Spa humbug

23 Mar
Really noisy central locking

A car with a really noisy central locking system

The shudder of shame is something I do when I remember things I’ve said or done that have been truly awful. Like the time I told a passenger on a long-haul flight that I was Jewish. My desire to be Jewish has always overshadowed my desire to be anything else in life, and occasionally, still, I like to experience how it might feel.

“My father is Jewish. My mother is agnostic,” I told the woman. “Interesting,” she said, “because Jewishness is passed down through the mother.”

God only knows how I didn’t realise this aged 19, a scholar of GCSE RE. For the next 14 hours of the flight I wanted to melt into my seat. I was both a liar and an idiot and I learned from that experience never to tell lies to people who I can’t then run away from.

And then, there was the time that I took a ride in Mr one-night-stand-man’s car. I was 17, he was 21 and we were headed for the local GP so I could get the morning-after pill. I fancied Mr one-night-stand but he treated me like I was bad breath. He did, however, want to make sure I made it to the doctors, for I’m sure his greatest fear was that I might actually want to have his baby.

As he drove, I tried to look cool and nonchalant. I rested my elbow on the narrow plastic door ledge. I accidently pressed down on a button that made an alarmingly loud clunk. Unknowingly, I pressed it again. Clunk. The shocking sound of a cheap central locking system. Alas, seconds later I rested my elbow on the ledge again, thus locking every door. Mr one-night-stand rolled his eyes, and I dug my nails into my thighs with embarrassment. I accidently locked and unlocked his doors no less than five more times in the ten-minute journey.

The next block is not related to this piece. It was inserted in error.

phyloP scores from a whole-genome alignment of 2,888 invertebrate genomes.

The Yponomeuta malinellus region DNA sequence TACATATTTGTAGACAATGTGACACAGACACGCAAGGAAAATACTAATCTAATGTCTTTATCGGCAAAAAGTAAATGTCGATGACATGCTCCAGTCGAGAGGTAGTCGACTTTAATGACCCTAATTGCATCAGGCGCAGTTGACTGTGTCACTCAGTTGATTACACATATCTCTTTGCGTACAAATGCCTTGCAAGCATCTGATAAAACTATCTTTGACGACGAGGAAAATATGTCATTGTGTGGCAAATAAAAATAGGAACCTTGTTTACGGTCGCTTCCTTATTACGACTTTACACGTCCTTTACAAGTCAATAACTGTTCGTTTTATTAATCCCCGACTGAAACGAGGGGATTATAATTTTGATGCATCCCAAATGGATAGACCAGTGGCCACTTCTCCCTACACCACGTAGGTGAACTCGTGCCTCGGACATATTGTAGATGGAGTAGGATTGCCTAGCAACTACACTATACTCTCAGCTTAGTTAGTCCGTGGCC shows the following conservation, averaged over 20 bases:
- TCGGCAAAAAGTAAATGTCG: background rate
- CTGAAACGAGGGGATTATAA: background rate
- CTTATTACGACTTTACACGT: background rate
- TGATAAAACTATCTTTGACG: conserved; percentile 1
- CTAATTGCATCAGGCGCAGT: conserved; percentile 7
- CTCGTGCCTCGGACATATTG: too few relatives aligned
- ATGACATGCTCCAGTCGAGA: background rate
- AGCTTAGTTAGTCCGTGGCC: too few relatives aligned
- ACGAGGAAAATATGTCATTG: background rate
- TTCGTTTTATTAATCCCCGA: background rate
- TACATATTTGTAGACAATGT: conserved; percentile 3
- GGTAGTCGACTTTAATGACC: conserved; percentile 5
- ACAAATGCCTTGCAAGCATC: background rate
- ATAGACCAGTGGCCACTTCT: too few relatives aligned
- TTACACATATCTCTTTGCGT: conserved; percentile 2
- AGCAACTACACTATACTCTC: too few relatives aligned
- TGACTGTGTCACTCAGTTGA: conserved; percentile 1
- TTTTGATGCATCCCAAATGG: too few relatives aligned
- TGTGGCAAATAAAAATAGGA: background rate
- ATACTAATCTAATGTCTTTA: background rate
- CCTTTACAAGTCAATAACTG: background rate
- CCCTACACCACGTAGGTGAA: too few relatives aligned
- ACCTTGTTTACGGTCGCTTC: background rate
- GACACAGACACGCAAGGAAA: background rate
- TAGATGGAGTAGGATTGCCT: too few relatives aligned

From this, I learned never to sleep with anyone who I would later feel awkward around if – or when – I displayed signs of my inherent clumsiness.

Recently, I’ve found myself doing the shudder of shame when I think about my first overnight stay at a spa. A couple of months ago an email labelled ‘exclusive’ landed in my inbox, despite being sent to everyone who’s ever had supermarket shopping delivered to their home before.

I clicked on, enticed by the fact that if I did take up the deal I would essentially be carrying on a family tradition. My mother used to get whisked away by her childless friend (glamorous, American, wealthy) to the epitome of ‘80s spa glamour – Forest Mere. She always came back to me and my siblings smelling like Imperial Leather soap and champagne, and I’m sure she was in a better mood for weeks afterwards.

I’ve been to luxury spas in the past. I’ve been spoiled by three-hour treatments in London’s best, because I used to review them for Virgin trains magazine. (Sorry passengers who might have been reading it, hoping to find cheap places to eat. I knew that you couldn’t fork out £500 for a couple of treatments, but I was pregnant and only got paid peanuts for the reviews, so the free facials and foot massages were hugely attractive.)

Yes, I’d been to spas, but I’d never had an overnight stay in one. I just wish that before I’d signed up for the offer I’d have grasped the fact that hotel and spa deals – like chocolate and sex – should be enjoyed separately.